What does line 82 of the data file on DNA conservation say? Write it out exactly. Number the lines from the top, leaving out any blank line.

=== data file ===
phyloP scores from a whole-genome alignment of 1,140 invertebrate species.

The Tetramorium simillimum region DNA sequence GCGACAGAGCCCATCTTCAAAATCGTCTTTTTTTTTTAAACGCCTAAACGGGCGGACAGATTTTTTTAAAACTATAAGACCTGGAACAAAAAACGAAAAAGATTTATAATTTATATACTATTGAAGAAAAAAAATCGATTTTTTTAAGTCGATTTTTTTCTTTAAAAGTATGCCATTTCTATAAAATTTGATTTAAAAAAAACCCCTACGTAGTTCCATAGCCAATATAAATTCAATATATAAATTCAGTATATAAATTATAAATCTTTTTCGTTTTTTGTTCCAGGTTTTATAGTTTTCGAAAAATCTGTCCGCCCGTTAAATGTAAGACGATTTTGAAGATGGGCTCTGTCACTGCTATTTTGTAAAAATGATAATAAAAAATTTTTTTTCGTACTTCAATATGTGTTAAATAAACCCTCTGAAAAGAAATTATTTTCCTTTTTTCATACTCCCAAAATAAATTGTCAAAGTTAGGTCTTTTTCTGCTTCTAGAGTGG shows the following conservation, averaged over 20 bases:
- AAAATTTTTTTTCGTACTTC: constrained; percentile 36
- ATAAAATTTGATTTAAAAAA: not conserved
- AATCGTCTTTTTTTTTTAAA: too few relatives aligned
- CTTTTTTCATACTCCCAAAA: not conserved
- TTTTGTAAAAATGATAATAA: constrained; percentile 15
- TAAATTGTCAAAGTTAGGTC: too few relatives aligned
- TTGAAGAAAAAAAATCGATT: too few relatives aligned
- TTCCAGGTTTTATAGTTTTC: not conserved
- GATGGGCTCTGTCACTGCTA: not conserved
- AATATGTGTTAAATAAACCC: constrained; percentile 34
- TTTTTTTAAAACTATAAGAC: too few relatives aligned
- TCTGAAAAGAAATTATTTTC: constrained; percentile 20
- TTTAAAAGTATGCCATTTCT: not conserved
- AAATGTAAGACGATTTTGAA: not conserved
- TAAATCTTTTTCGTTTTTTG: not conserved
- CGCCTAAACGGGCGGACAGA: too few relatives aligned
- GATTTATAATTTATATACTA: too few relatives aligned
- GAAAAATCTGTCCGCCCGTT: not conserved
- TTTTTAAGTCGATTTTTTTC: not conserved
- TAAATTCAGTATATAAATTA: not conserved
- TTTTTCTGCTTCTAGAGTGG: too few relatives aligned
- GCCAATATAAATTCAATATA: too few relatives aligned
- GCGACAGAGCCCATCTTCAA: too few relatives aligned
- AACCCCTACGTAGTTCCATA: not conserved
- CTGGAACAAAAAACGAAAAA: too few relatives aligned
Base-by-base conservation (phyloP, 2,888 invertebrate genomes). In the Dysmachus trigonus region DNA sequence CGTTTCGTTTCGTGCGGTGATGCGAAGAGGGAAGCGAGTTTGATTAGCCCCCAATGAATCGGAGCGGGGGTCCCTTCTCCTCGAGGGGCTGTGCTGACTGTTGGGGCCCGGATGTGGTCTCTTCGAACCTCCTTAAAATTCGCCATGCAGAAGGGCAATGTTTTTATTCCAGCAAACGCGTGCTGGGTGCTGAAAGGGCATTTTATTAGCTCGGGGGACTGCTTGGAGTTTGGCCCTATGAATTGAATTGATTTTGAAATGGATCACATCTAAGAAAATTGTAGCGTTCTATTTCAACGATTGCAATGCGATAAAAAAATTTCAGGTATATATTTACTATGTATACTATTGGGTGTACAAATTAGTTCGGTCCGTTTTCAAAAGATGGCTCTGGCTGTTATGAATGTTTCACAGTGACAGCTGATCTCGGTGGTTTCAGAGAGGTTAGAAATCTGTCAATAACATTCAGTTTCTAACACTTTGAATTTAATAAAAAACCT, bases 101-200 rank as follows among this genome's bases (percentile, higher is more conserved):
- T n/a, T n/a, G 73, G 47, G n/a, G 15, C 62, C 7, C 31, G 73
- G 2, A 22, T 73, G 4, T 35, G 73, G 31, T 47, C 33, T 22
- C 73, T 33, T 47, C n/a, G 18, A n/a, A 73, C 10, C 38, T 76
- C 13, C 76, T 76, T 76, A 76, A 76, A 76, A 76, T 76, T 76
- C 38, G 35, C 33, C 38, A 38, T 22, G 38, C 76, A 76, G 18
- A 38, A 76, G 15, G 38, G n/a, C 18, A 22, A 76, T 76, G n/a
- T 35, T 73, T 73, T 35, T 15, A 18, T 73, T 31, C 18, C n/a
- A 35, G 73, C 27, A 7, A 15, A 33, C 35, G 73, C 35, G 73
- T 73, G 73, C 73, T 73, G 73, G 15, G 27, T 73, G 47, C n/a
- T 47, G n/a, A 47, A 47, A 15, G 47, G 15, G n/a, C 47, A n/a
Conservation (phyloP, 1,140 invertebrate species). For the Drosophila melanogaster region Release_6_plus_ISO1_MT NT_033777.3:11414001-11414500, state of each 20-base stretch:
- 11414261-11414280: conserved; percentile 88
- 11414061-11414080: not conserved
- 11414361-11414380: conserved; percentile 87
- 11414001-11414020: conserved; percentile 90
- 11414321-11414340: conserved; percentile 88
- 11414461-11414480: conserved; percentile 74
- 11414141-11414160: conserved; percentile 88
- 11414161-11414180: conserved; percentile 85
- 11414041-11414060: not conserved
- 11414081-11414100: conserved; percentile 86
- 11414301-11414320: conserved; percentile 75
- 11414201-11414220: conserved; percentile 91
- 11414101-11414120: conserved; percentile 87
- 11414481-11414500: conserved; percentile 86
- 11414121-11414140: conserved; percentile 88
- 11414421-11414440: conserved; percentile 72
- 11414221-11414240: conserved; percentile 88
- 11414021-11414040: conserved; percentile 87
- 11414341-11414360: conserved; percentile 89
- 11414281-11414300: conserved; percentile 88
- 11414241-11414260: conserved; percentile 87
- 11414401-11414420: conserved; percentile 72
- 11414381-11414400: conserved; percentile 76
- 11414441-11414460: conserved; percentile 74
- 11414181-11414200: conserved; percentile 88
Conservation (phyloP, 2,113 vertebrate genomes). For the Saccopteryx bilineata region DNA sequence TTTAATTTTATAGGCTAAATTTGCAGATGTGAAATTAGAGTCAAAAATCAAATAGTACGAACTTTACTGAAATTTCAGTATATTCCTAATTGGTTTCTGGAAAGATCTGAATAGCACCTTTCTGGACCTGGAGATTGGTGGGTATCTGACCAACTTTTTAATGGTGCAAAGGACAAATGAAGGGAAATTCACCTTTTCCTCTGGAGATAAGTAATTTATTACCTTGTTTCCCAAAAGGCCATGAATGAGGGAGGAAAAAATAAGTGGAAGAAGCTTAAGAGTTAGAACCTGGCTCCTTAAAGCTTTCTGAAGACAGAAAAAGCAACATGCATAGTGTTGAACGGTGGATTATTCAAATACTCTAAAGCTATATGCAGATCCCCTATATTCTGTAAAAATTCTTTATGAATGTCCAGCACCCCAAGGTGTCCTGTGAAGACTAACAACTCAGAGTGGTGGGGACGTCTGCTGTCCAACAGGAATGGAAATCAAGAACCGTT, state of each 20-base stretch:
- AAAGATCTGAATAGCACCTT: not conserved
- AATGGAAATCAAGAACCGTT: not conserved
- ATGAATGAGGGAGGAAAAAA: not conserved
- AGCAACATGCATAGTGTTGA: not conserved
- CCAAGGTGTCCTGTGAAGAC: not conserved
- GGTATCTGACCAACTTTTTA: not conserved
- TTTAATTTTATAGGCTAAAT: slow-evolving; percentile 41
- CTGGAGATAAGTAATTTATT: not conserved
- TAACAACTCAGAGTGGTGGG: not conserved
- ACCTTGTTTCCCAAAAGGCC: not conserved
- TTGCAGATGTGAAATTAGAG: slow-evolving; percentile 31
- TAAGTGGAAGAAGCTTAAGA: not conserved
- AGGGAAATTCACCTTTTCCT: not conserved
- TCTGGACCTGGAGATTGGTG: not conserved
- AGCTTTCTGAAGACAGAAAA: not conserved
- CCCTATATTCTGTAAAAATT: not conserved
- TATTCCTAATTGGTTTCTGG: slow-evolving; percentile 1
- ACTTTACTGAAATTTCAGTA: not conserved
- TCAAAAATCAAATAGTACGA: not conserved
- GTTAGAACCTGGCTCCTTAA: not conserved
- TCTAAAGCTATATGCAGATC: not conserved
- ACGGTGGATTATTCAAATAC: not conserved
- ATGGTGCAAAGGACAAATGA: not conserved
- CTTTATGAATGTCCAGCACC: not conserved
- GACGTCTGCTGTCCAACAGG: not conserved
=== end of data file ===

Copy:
- TATTCCTAATTGGTTTCTGG: slow-evolving; percentile 1